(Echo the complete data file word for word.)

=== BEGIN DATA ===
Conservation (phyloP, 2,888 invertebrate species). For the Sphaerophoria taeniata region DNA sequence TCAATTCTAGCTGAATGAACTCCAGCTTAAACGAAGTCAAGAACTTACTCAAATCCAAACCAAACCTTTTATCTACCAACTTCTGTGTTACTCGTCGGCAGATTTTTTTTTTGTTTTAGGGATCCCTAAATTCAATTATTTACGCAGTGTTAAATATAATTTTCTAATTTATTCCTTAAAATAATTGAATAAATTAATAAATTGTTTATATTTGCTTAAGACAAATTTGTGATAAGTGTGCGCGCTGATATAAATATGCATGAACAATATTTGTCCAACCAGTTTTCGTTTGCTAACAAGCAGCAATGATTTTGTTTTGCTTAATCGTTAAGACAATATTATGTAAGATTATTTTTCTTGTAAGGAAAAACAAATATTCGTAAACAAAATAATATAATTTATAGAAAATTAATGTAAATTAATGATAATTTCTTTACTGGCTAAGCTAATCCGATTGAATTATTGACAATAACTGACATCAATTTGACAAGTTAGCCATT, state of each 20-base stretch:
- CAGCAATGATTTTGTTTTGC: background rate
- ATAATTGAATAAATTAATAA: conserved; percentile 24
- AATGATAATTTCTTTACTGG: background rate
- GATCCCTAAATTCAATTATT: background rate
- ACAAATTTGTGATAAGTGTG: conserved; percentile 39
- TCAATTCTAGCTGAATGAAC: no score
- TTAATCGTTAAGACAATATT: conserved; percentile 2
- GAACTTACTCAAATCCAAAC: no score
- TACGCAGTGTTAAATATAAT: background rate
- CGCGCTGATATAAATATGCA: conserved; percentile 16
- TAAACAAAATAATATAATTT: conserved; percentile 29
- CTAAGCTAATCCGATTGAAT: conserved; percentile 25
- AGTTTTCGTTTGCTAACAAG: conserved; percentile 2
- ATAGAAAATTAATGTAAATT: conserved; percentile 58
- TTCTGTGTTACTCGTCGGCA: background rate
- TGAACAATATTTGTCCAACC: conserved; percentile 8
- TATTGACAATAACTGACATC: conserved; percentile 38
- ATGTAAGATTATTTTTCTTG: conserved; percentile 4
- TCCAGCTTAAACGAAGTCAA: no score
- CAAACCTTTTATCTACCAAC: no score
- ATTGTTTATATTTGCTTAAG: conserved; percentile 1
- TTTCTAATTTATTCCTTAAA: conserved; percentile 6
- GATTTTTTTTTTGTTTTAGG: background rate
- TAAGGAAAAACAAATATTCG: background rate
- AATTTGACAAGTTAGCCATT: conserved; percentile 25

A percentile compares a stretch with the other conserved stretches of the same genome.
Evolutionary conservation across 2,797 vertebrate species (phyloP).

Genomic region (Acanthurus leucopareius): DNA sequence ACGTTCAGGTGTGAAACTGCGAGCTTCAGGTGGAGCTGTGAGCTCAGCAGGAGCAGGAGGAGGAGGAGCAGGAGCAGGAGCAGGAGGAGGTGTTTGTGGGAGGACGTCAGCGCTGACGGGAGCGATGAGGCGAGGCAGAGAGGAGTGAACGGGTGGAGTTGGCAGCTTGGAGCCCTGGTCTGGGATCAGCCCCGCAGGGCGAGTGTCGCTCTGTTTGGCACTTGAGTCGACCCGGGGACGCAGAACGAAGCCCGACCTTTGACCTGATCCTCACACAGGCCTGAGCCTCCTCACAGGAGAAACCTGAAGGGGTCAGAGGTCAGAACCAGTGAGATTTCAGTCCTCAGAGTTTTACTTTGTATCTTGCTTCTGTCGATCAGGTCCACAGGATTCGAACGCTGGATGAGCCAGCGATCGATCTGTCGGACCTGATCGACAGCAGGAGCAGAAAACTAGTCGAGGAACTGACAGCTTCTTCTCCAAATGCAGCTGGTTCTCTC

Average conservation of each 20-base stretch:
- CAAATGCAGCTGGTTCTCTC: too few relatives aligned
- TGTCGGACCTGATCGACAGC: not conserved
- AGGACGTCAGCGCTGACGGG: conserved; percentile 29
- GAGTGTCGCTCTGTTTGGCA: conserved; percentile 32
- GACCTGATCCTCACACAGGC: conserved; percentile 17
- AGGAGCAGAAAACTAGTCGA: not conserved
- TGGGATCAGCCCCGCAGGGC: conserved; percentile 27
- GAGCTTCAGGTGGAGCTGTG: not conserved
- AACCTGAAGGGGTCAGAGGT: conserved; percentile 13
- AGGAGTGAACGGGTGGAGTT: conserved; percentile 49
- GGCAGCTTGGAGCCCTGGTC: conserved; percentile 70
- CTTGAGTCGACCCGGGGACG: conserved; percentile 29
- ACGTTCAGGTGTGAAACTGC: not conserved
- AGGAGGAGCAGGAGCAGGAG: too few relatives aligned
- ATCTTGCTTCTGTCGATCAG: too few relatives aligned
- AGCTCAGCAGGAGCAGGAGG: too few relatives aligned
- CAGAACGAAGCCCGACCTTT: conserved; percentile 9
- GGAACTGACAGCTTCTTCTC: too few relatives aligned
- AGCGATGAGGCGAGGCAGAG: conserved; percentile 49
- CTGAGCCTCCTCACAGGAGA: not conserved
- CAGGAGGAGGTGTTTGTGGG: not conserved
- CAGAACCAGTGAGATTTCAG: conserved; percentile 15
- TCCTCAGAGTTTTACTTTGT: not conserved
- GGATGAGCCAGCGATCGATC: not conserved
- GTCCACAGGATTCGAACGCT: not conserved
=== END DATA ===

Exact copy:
Conservation (phyloP, 2,888 invertebrate species). For the Sphaerophoria taeniata region DNA sequence TCAATTCTAGCTGAATGAACTCCAGCTTAAACGAAGTCAAGAACTTACTCAAATCCAAACCAAACCTTTTATCTACCAACTTCTGTGTTACTCGTCGGCAGATTTTTTTTTTGTTTTAGGGATCCCTAAATTCAATTATTTACGCAGTGTTAAATATAATTTTCTAATTTATTCCTTAAAATAATTGAATAAATTAATAAATTGTTTATATTTGCTTAAGACAAATTTGTGATAAGTGTGCGCGCTGATATAAATATGCATGAACAATATTTGTCCAACCAGTTTTCGTTTGCTAACAAGCAGCAATGATTTTGTTTTGCTTAATCGTTAAGACAATATTATGTAAGATTATTTTTCTTGTAAGGAAAAACAAATATTCGTAAACAAAATAATATAATTTATAGAAAATTAATGTAAATTAATGATAATTTCTTTACTGGCTAAGCTAATCCGATTGAATTATTGACAATAACTGACATCAATTTGACAAGTTAGCCATT, state of each 20-base stretch:
- CAGCAATGATTTTGTTTTGC: background rate
- ATAATTGAATAAATTAATAA: conserved; percentile 24
- AATGATAATTTCTTTACTGG: background rate
- GATCCCTAAATTCAATTATT: background rate
- ACAAATTTGTGATAAGTGTG: conserved; percentile 39
- TCAATTCTAGCTGAATGAAC: no score
- TTAATCGTTAAGACAATATT: conserved; percentile 2
- GAACTTACTCAAATCCAAAC: no score
- TACGCAGTGTTAAATATAAT: background rate
- CGCGCTGATATAAATATGCA: conserved; percentile 16
- TAAACAAAATAATATAATTT: conserved; percentile 29
- CTAAGCTAATCCGATTGAAT: conserved; percentile 25
- AGTTTTCGTTTGCTAACAAG: conserved; percentile 2
- ATAGAAAATTAATGTAAATT: conserved; percentile 58
- TTCTGTGTTACTCGTCGGCA: background rate
- TGAACAATATTTGTCCAACC: conserved; percentile 8
- TATTGACAATAACTGACATC: conserved; percentile 38
- ATGTAAGATTATTTTTCTTG: conserved; percentile 4
- TCCAGCTTAAACGAAGTCAA: no score
- CAAACCTTTTATCTACCAAC: no score
- ATTGTTTATATTTGCTTAAG: conserved; percentile 1
- TTTCTAATTTATTCCTTAAA: conserved; percentile 6
- GATTTTTTTTTTGTTTTAGG: background rate
- TAAGGAAAAACAAATATTCG: background rate
- AATTTGACAAGTTAGCCATT: conserved; percentile 25

A percentile compares a stretch with the other conserved stretches of the same genome.
Evolutionary conservation across 2,797 vertebrate species (phyloP).

Genomic region (Acanthurus leucopareius): DNA sequence ACGTTCAGGTGTGAAACTGCGAGCTTCAGGTGGAGCTGTGAGCTCAGCAGGAGCAGGAGGAGGAGGAGCAGGAGCAGGAGCAGGAGGAGGTGTTTGTGGGAGGACGTCAGCGCTGACGGGAGCGATGAGGCGAGGCAGAGAGGAGTGAACGGGTGGAGTTGGCAGCTTGGAGCCCTGGTCTGGGATCAGCCCCGCAGGGCGAGTGTCGCTCTGTTTGGCACTTGAGTCGACCCGGGGACGCAGAACGAAGCCCGACCTTTGACCTGATCCTCACACAGGCCTGAGCCTCCTCACAGGAGAAACCTGAAGGGGTCAGAGGTCAGAACCAGTGAGATTTCAGTCCTCAGAGTTTTACTTTGTATCTTGCTTCTGTCGATCAGGTCCACAGGATTCGAACGCTGGATGAGCCAGCGATCGATCTGTCGGACCTGATCGACAGCAGGAGCAGAAAACTAGTCGAGGAACTGACAGCTTCTTCTCCAAATGCAGCTGGTTCTCTC

Average conservation of each 20-base stretch:
- CAAATGCAGCTGGTTCTCTC: too few relatives aligned
- TGTCGGACCTGATCGACAGC: not conserved
- AGGACGTCAGCGCTGACGGG: conserved; percentile 29
- GAGTGTCGCTCTGTTTGGCA: conserved; percentile 32
- GACCTGATCCTCACACAGGC: conserved; percentile 17
- AGGAGCAGAAAACTAGTCGA: not conserved
- TGGGATCAGCCCCGCAGGGC: conserved; percentile 27
- GAGCTTCAGGTGGAGCTGTG: not conserved
- AACCTGAAGGGGTCAGAGGT: conserved; percentile 13
- AGGAGTGAACGGGTGGAGTT: conserved; percentile 49
- GGCAGCTTGGAGCCCTGGTC: conserved; percentile 70
- CTTGAGTCGACCCGGGGACG: conserved; percentile 29
- ACGTTCAGGTGTGAAACTGC: not conserved
- AGGAGGAGCAGGAGCAGGAG: too few relatives aligned
- ATCTTGCTTCTGTCGATCAG: too few relatives aligned
- AGCTCAGCAGGAGCAGGAGG: too few relatives aligned
- CAGAACGAAGCCCGACCTTT: conserved; percentile 9
- GGAACTGACAGCTTCTTCTC: too few relatives aligned
- AGCGATGAGGCGAGGCAGAG: conserved; percentile 49
- CTGAGCCTCCTCACAGGAGA: not conserved
- CAGGAGGAGGTGTTTGTGGG: not conserved
- CAGAACCAGTGAGATTTCAG: conserved; percentile 15
- TCCTCAGAGTTTTACTTTGT: not conserved
- GGATGAGCCAGCGATCGATC: not conserved
- GTCCACAGGATTCGAACGCT: not conserved